camp constructions in Assam and Karnataka, Debaditya Raychaudhuri, discrimination and hatred on the basis of religion, fears of detention camps, identity crisis, New Politics, The Citizenship Amendment Bill, The History of Indian Refugee Crisis, the National Register of Citizens, the politics of Indian citizenship
[Source: New Politics]
The Politics of Citizenship Registration in India from the Perspective of a Bengali Refugee
By: Debaditya Raychaudhuri December 5, 2019
Human beings have been repeatedly subjected to mass displacement and migration due to war, strife and conflict originating on the grounds of religion, race or ethnicity. If a “sneak peak” is taken into the pages of documented human history of mass migration, we will come across scores of refugee crises like World War Two, the Partition of India, the Bangladesh Liberation War, the Venezuelan refugee crisis and notably the current refugee situation in Syria. The quantification of refugees run into millions and embedded within the quantification lies the horror of it.
The History of Indian Refugee Crisis
According to Article 1 of the 1951 UN Convention, as modified by the 1967 protocol, a “refugee” is a defined as a person who “owing to well-founded fear of being persecuted for reasons of race, religion, nationality, membership of a particular social group or political opinion is outside the country of his nationality and is unable or, owing to such fear, is unwilling to avail himself of the protection of that country.”
The independence of India after two centuries of British rule saw the single largest human migration in the history of the entire world. The much sought independence was accompanied by the horrific and ghastly partition of India into 2 independent nations. There was an unprecedented mass migration of more than 5 million refugees from East Pakistan to the Indian province of West Bengal alone. 4.1 million people migrated in the period of 1946 to 1958 and another 1.2 million migrated during the period 1959 to 1971. People and their families got uprooted from their ancestral homes and were made to migrate to an unknown destination hundreds of miles away in search of a home. The cruel pangs of partition plunged all these millions of people into the ocean of insecurity, fear, loss of property and loss of identity and existence itself. In 1971, came the Bangladesh Liberation War, which saw another 8 million refugees coming into India due to the horrors of the war. It is estimated that nearly 2 million (majority of them being Hindu Bengalis) stayed back in India owing to the fear of persecution in the newly created nation of Bangladesh. This small snapshot of history is enough to remind us of the horrors of partition, the Bangladesh war and the mass migration of refugees resulting from it.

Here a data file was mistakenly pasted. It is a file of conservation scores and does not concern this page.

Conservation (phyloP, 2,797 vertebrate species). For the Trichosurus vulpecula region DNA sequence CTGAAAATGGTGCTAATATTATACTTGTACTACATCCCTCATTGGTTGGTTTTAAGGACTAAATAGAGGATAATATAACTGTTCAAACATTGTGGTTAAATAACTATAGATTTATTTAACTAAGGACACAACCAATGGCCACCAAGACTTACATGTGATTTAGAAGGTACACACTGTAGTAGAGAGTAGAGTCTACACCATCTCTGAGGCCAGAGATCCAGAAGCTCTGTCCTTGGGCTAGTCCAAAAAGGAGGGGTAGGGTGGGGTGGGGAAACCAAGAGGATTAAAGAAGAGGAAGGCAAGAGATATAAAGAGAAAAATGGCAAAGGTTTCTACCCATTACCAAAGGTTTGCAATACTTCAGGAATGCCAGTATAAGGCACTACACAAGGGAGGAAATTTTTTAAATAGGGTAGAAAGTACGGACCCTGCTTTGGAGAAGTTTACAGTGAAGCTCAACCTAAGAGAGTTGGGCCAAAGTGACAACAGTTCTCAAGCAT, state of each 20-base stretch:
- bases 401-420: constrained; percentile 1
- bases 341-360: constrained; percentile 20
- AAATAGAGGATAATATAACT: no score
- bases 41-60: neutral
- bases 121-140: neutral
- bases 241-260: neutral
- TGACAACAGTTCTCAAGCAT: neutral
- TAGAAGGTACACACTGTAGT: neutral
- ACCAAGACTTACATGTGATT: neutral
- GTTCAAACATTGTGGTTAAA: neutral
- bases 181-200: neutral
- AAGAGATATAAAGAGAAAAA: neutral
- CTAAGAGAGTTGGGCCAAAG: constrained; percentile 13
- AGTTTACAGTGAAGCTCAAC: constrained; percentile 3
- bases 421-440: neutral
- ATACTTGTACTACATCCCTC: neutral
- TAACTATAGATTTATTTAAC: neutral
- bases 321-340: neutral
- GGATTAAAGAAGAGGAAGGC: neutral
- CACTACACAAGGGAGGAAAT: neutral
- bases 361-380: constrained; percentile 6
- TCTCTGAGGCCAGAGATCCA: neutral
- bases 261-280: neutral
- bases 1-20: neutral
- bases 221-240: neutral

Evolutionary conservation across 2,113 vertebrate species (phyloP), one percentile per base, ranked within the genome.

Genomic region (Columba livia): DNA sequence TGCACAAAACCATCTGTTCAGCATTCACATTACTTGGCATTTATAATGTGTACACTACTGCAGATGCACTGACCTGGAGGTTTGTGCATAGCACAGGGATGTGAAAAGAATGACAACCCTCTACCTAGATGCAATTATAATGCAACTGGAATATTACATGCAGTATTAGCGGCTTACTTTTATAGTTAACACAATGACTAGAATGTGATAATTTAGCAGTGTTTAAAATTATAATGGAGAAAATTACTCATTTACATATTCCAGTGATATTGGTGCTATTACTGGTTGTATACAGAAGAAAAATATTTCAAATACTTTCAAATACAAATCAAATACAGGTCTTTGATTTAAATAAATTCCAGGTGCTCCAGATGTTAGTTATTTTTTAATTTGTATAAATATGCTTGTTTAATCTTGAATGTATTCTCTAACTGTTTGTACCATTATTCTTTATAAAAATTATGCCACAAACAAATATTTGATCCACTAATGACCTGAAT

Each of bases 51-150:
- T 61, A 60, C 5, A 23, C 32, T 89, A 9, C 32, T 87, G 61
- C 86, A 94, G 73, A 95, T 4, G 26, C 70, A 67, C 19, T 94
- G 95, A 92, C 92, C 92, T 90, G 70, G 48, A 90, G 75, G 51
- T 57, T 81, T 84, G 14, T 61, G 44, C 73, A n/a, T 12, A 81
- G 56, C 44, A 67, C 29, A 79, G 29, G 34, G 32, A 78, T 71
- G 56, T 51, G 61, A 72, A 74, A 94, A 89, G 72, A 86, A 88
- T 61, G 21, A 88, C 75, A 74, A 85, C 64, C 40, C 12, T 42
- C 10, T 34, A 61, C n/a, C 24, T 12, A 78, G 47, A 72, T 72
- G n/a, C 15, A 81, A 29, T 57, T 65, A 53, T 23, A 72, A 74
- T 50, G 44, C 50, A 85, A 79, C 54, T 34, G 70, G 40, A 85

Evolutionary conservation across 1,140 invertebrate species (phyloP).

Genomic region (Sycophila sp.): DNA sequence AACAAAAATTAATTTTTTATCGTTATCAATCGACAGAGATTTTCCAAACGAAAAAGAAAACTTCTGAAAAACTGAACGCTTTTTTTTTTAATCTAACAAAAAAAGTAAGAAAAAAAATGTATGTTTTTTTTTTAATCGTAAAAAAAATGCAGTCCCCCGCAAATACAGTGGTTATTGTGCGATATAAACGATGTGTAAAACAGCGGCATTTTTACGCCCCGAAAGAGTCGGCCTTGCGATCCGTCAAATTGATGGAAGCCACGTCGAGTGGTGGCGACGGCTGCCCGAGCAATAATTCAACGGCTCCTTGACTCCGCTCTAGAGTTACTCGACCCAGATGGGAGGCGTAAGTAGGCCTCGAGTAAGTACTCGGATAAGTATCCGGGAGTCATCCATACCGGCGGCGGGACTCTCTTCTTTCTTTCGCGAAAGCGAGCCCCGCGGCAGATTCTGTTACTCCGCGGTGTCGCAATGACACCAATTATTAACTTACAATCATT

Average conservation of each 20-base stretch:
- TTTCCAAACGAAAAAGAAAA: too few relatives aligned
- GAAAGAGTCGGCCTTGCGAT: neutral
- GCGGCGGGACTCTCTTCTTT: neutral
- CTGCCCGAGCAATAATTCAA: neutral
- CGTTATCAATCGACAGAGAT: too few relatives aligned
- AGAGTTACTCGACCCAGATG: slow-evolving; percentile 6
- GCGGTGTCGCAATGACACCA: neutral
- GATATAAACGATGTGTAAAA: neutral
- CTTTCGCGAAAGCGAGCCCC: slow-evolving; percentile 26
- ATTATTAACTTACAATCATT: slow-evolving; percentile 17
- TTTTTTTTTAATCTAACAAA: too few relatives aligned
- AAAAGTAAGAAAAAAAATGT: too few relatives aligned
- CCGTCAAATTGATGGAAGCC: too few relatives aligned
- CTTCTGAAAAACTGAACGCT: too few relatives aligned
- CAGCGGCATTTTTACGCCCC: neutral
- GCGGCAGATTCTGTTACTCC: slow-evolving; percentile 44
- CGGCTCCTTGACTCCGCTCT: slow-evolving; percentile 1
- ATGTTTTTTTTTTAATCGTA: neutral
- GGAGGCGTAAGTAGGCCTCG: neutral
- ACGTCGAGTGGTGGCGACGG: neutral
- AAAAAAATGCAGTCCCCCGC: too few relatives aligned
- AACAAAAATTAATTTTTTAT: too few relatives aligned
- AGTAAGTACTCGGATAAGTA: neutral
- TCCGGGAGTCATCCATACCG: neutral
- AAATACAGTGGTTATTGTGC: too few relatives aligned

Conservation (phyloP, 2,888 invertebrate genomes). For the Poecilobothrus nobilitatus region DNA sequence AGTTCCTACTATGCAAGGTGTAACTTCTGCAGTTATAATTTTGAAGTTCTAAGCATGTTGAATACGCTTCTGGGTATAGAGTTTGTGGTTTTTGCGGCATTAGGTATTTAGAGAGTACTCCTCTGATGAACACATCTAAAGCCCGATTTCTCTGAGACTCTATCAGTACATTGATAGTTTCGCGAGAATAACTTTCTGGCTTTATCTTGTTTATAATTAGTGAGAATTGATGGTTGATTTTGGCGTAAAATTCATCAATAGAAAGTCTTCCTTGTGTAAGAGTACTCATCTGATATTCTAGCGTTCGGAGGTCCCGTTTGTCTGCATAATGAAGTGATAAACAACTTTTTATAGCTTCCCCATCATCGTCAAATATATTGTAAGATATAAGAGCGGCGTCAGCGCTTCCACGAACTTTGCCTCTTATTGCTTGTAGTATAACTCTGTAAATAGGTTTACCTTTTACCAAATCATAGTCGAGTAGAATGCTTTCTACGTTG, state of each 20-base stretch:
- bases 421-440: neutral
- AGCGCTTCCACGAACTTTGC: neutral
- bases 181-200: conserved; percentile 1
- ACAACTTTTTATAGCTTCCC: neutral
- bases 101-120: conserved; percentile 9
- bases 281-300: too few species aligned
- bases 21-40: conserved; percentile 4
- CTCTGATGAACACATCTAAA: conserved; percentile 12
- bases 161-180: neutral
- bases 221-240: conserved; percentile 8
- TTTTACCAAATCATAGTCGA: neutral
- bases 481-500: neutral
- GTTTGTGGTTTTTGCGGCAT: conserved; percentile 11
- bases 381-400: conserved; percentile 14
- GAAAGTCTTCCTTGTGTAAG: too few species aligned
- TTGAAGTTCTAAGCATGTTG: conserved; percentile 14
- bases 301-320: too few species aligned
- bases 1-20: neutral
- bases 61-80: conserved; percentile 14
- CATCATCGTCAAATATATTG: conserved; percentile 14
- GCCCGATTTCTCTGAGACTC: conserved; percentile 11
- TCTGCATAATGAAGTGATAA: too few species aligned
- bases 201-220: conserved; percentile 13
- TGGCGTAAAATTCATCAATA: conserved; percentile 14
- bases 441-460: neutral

Origin of the National Register of Citizens and the identity crisis it presents
Coming back to the present day, the political situation prevailing in India has been charged up in the last few years by the debate of the National Register of Citizens (NRC) and the Citizenship Amendment Bill (CAB). The roots of the NRC lie in the Assam Accord of 1985, signed between the Govt. of India and representatives of Assam agitation movement. It was in this accord that it was resolved that a NRC would be prepared in Assam to protect the rights of the indigenous people of Assam and prevent the culture of the state from changing due to migration and infiltration. The Assam Accord, NRC and the subsequent Supreme Court of India decision of implementing NRC was limited to Assam only and never had a legal or humane basis to be implemented anywhere else in India. On August 31st, 2019 the Supreme Court (SC) appointed NRC exercise reached its culmination and released the final list. The NRC list saw a massive 1.9 million Indian residents not making their way into it. The reasons were several. In a province like Assam which gets ravaged by the floodwaters of Brahmaputra every year, the State machinery asking people to submit 43 year old documents (the cut-off date being March 25th, 1971) is highly impractical. The poor, landless and the people belonging to the marginal sections of the society were the most affected by this exercise as expected. Now, lays an uncertain and difficult path ahead of these 1.9 million poor souls. Appeals in the Foreigner Tribunal is expected to bear a cost of approximately 14-15,000 per appeal, following which they can approach the higher levels of judiciary like the High Court or the Supreme Court, which is expected to be even more complex and costlier. Undoubtedly these people have become neo-refugees in their own country, staring at an uncertain future laden with fear and insecurities of losing one’s entire existence once again. This situation is turning into a human rights crisis situation where people who have inhabited a location for more than four decades have suddenly become stateless.